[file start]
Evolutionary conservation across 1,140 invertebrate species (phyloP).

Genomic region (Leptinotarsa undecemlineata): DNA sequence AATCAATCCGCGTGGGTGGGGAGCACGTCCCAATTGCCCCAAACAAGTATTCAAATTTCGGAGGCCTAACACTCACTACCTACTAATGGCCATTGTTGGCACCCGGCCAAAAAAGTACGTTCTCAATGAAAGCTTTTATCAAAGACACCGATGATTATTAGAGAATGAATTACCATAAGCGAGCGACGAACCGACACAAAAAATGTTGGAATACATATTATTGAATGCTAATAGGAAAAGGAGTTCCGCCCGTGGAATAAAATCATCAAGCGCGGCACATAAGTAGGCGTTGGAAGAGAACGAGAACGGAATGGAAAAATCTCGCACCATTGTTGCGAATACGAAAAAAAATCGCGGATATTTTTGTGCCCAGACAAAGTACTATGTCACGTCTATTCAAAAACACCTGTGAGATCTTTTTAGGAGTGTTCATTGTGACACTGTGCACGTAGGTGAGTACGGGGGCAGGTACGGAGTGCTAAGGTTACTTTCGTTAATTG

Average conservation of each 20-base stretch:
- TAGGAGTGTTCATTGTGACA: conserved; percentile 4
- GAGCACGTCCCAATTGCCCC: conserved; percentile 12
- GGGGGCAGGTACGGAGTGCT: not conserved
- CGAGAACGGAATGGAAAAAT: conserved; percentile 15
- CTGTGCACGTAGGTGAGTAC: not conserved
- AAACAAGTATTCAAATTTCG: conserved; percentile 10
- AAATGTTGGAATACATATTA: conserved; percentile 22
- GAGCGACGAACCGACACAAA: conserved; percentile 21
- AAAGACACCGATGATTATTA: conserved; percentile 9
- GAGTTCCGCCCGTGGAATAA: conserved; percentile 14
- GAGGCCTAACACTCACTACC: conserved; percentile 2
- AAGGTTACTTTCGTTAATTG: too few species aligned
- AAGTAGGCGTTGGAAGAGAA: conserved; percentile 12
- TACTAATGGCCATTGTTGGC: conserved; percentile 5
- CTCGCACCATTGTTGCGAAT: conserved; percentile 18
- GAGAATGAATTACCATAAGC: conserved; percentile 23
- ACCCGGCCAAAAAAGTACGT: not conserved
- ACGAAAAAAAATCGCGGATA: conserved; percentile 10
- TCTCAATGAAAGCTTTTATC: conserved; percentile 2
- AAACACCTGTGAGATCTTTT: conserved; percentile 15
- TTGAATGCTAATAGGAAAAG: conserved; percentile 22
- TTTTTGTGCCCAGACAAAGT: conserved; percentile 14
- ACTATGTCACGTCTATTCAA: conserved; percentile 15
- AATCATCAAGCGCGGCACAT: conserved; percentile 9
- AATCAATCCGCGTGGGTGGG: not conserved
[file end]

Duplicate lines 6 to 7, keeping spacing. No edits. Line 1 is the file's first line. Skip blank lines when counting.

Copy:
- GGGGGCAGGTACGGAGTGCT: not conserved
- CGAGAACGGAATGGAAAAAT: conserved; percentile 15